IS THERE anything more soul-sapping than waiting in the car while your partner shops?
What starts as mild boredom can quickly turn to resentment, then simmering rage before utter hopelessness sets in and the "victim" struggles to remember a life before The Wait.
Nowadays there are mobile phones to help you while away your life, but once in-car entertainment was limited to unfurling and reading old receipts from the glove compartment, searching for obscure broadcasts on the LW frequency or, if you were really desperate, reading your car manual.
Despite today's hi-tech distractions, it's still a drag, which is why the proactive response of Fern the boxer has raised a smile. The dog caused an online stir when footage emerged of her expressing displeasure at being left behind while her owners shopped. Fern wasted no time in manoeuvring herself into the front seat and holding her paw firmly on the horn until they re-appeared 15 minutes later.
The tale reminded me of our old family dog Sandy, a redoubtable mutt who was famed for never leaving an emotion unexpressed. In a similar scenario, Sandy suffered the indignity of being left alone on the back seat. Fast-forward 10 minutes and we emerged from the shop to a scene I will never forget. A commotion had emerged where our car had once been. The headlights were flashing and the alarm sounding and, in the midst of the chaos, Sandy was sitting nonchalantly behind the wheel chewing on gum.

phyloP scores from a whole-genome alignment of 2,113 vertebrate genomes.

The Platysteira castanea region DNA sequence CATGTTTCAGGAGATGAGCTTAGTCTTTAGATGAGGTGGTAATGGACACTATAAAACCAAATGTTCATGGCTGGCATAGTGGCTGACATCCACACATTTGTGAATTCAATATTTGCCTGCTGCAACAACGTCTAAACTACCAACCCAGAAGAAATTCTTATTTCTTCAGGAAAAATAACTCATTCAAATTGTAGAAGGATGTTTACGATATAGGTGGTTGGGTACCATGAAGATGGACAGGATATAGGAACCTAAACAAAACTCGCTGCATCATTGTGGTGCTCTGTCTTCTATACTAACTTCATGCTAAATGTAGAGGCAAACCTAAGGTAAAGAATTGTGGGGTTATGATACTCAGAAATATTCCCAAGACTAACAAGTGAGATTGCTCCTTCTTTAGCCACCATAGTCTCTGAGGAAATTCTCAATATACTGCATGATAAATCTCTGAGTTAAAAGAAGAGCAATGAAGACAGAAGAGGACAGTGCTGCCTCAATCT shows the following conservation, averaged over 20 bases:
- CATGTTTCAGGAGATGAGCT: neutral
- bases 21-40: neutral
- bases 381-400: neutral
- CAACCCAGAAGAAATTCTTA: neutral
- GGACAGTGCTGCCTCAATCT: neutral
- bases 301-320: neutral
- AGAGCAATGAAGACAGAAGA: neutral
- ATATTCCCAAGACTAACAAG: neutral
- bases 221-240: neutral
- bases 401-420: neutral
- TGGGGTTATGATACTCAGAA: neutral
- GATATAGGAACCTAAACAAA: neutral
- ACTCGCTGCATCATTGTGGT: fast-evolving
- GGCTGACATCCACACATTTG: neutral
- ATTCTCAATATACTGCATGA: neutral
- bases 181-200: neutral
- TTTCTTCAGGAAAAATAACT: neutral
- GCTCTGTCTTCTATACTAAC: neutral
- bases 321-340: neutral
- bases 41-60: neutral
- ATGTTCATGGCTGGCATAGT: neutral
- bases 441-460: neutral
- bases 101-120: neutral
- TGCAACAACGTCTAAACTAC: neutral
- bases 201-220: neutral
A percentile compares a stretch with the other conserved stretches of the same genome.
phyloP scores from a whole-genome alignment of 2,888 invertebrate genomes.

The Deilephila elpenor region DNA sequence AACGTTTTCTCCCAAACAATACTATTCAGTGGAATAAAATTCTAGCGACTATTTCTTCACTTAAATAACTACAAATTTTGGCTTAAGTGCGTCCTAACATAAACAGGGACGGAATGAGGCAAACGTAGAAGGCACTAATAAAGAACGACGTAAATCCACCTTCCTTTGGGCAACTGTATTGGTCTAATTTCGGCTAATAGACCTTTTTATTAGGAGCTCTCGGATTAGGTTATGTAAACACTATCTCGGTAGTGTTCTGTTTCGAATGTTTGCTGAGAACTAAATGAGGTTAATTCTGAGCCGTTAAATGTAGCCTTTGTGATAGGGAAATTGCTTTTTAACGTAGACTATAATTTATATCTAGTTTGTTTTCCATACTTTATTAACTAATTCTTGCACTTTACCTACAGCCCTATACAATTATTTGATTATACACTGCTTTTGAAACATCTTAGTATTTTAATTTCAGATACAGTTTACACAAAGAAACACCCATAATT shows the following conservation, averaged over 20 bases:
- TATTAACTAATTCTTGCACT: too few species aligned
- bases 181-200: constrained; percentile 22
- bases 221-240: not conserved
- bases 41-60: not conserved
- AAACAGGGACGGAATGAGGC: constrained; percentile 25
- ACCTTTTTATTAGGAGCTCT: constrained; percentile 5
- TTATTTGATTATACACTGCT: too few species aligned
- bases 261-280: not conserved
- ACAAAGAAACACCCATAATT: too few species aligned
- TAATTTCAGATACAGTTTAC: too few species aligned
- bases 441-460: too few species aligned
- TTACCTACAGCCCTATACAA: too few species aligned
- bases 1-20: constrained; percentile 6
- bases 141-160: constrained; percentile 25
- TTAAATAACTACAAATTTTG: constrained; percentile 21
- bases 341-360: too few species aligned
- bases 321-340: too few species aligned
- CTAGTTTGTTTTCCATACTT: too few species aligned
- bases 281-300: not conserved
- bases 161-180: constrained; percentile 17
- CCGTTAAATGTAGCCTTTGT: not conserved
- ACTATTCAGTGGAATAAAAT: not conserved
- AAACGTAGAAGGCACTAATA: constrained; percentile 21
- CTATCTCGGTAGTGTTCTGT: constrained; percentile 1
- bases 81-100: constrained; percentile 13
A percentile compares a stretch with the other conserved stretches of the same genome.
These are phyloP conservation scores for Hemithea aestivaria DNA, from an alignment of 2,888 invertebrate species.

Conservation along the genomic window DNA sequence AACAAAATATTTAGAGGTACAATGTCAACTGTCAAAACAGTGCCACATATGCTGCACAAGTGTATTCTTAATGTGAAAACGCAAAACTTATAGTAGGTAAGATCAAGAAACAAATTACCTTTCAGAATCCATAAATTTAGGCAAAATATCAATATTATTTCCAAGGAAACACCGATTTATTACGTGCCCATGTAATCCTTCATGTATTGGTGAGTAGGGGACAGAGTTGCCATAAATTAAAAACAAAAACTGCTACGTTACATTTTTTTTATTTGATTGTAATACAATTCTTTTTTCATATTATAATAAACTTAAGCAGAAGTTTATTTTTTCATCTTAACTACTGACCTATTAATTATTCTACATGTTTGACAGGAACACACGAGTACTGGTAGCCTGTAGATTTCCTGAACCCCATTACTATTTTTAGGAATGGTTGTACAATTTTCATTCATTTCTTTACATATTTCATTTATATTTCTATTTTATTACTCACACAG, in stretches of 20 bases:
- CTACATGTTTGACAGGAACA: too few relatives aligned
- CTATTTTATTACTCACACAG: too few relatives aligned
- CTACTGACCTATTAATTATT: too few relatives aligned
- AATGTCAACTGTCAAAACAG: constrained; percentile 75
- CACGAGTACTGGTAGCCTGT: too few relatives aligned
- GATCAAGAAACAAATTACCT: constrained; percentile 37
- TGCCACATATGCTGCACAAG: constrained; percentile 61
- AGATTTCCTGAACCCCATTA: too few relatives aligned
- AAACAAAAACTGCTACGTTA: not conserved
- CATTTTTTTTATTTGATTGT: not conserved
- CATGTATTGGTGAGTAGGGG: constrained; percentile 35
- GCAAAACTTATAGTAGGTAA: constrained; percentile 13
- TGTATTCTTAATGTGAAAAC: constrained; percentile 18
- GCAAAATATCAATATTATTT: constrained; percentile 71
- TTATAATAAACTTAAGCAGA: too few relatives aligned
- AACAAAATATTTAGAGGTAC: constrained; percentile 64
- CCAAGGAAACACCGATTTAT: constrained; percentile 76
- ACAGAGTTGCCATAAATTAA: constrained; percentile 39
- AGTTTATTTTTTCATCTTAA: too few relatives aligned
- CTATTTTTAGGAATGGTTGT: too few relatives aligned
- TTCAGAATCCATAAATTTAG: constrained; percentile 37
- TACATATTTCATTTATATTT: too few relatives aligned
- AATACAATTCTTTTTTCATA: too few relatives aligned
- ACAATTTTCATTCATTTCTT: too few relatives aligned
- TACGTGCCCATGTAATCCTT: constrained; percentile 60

On her abandonment, Sandy had evidently leapt into the driver's seat, which had triggered the motion-sensitive car alarm. Once there, she thought she'd help herself to some of the snacks on hand to add weight to her protest. The sight of a dog chewing gum is one that will never leave me.
As the dogs know only too well, sounding the horn is an effective way of attracting attention. Which can sometimes be a problem. In his student days, my brother owned a decrepit old car which had a catalogue of faults. Once, on turning on the ignition, an electrics malfunction meant the horn came on. Continually. He and his chums faced a two-hour drive but reasoned that, once they got going, the horn would surely stop. It didn't. Speeding down the motorway with the horn blasting was bad. Sitting at city-centre traffic lights alongside other cars who presumed they were being beeped at was very bad. In fact, on reflection, probably more soul-sapping than waiting while your partner shops.
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